In the history of the National Hockey League, it’s tough to imagine a team that changed the style of the game more than the Philadelphia Flyers during the 1970s. The team fought and clawed their way to back-to-back Stanley Cups, creating a legend that Philadelphia –and the NHL – have not been able to duplicate since. Their story has been told in a variety of book and video documentaries over the years but now the story is getting a new twist, from a very unlikely storyteller.
Last summer, film director and heavy metal icon Rob Zombie announced that he would be directing a feature film focusing on the Broad Street Bullies. It’s a completely different type of film for the horror-genre visionary, whose works include such cult-classics as The Devil’s Reject and House of 1,000 Corpses, meaning he will need to better acquaint himself with the subject matter. That’s why Zombie will be scouting and doing some film preparation on Tuesday night at the Wells Fargo Center when the Flyers host the Tampa Bay Lighting, according to Flyers insider Anthony SanFilippo.
The Broad Street Bullies was a nickname given to the Flyers early in the 1970s, which stemmed from Philadelphia’s most well known street – Broad Street – and the fact that the team had a rough, tough, take-nothing-from-no-one kind of attitude. But what started the birth of the Broad Street Bullies?
After being dominated physically by the St. Louis Blues in the 1969 playoffs, owner Ed Snider and his expansion team were tired of being pushed around on the ice – and knew things had to change.
“I said we may not be able to out-skate everybody, but we can certainly get guys that can fight as well as anybody else,” Snider told the New York Times in an extensive interview last year. “In the old days, prior to the Blues terrorizing us, teams had what they called one policeman – like John Ferguson with the Montreal Canadiens. And I asked my guys, ‘Is there any rule that says you can’t have more than one?’ We sort of changed the philosophy at the time.”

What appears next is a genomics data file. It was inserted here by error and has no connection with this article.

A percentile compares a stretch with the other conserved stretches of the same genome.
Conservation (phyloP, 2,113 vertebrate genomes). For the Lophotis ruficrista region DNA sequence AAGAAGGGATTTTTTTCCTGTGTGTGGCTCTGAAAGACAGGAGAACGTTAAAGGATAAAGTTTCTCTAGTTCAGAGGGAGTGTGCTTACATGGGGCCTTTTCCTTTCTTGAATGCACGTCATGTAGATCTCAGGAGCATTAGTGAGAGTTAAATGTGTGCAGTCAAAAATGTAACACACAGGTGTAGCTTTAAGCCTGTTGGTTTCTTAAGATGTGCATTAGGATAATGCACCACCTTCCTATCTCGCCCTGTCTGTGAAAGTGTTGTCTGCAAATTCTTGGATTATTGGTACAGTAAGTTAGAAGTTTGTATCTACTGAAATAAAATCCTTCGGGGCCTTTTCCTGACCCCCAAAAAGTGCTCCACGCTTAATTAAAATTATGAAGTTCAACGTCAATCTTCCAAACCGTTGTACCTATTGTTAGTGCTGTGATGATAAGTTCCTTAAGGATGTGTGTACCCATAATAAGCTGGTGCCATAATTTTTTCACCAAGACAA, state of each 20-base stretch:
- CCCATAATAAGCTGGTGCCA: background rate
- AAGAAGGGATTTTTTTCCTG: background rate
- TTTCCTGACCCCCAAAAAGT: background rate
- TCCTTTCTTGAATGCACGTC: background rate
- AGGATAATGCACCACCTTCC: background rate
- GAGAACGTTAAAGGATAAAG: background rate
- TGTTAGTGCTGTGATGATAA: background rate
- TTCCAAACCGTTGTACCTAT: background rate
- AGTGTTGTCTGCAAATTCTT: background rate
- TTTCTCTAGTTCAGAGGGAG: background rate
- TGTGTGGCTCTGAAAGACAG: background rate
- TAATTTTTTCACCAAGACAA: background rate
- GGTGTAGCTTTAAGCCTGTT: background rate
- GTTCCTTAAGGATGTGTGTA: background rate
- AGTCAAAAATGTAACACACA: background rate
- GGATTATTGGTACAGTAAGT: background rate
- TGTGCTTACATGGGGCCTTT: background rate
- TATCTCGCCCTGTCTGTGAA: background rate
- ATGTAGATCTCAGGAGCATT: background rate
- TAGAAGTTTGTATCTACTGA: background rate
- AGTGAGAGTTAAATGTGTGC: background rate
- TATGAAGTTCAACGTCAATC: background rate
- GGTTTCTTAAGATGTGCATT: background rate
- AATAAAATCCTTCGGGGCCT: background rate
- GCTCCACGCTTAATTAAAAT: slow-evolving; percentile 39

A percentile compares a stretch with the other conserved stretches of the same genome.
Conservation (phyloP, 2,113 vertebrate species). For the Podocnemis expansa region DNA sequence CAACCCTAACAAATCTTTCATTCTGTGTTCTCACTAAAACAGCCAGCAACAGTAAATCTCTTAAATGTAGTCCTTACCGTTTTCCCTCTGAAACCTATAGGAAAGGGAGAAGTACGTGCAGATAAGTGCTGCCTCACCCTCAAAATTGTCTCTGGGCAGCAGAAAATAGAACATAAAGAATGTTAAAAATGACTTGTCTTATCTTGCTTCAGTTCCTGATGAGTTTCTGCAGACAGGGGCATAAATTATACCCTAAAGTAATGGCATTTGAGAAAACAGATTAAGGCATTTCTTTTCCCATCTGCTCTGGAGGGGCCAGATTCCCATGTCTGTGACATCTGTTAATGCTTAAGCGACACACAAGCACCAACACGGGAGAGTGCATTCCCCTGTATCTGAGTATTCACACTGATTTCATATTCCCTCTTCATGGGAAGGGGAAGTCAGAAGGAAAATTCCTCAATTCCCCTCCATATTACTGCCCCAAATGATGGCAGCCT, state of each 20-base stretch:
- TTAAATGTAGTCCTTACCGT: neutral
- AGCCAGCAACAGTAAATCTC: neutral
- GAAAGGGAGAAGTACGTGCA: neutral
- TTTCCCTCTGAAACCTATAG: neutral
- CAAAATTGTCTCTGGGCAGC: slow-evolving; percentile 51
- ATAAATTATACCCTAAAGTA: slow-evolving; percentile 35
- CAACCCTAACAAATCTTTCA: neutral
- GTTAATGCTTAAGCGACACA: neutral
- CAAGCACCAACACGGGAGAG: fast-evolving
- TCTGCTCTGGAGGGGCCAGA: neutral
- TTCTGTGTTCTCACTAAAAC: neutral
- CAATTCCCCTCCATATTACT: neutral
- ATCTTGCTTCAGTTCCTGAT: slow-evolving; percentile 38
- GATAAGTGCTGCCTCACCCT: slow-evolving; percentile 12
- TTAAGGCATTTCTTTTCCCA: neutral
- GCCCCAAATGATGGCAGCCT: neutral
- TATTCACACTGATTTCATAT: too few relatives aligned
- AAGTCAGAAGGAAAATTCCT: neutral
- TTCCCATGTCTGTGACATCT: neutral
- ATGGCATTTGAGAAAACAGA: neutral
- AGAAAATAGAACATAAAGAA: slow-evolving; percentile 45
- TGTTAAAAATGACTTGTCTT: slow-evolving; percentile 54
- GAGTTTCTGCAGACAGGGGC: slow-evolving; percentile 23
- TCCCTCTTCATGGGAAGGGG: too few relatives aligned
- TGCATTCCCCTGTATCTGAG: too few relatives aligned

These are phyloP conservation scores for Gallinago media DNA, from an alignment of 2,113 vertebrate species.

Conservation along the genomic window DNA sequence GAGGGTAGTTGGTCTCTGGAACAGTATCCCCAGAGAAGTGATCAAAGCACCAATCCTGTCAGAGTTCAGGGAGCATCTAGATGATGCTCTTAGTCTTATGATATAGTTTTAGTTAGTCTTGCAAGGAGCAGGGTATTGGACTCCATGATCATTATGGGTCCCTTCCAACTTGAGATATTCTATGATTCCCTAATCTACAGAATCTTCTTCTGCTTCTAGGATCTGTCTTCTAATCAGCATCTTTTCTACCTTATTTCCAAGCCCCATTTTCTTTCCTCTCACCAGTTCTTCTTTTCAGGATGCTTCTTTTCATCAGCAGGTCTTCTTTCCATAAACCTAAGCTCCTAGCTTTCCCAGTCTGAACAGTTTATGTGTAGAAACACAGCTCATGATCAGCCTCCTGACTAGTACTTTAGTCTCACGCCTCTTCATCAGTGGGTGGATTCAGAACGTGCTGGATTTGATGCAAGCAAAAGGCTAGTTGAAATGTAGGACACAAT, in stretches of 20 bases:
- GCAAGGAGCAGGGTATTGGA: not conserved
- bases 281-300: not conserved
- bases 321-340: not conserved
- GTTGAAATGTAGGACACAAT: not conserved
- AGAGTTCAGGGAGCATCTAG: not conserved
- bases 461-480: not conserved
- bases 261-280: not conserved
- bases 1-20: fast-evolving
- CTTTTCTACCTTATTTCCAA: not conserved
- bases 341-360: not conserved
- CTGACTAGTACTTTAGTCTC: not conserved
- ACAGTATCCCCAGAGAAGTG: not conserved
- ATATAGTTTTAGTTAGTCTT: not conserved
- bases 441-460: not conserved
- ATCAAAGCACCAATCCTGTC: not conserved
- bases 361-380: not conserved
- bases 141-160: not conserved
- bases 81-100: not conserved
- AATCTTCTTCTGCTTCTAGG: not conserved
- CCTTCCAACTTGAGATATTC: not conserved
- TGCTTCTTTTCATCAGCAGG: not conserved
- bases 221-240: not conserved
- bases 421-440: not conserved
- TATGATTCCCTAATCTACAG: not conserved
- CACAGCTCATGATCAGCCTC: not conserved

Comprised of such tough-guys as Dave “The Hammer” Schultz, Bob “The Hound” Kelly and Andre “Moose” Dupont, the Flyers played a new style of hockey, one that was just as colorful as its players’ nicknames. These players protected and stood-up for the more skilled skaters that had the skills-set to come up big on the score sheet night-in and night-out. Snider’s new philosophy helped the Flyers win back-to-back Stanley Cups in 1973-74 and 1974-75 and helped evolve the sport.
But why does Zombie, an established director in the realm of horror films, want to create a period-piece on one of the NHL’s most iconic – and hated – teams?
Zombie has admitted that he’s enthralled with all the violence that surrounded the Broad Street Bullies, as well as the specific era in which the team performed – an era when the NHL was still attempting to grow its product throughout North America. There are plenty of great stories surrounding the Bullies, including “The Fog Game” in 1975 and the game against the Red Army in 1976, leaving a wide range of material.
“It’s Rocky meets Boogie Nights on ice,” Zombie described in an ESPN interview last August. “It will be the true story. It will be gory.”
It sounds like it could be a new twist on the classic stories Flyers fans have passed down from generation to generation. With Zombie’s track record, there’s no doubt the movie will be over-the-top violent, which could once again spark up the hot-button topic of fighting and violence in the sport. There’s no release date or planned cast for the film at this point.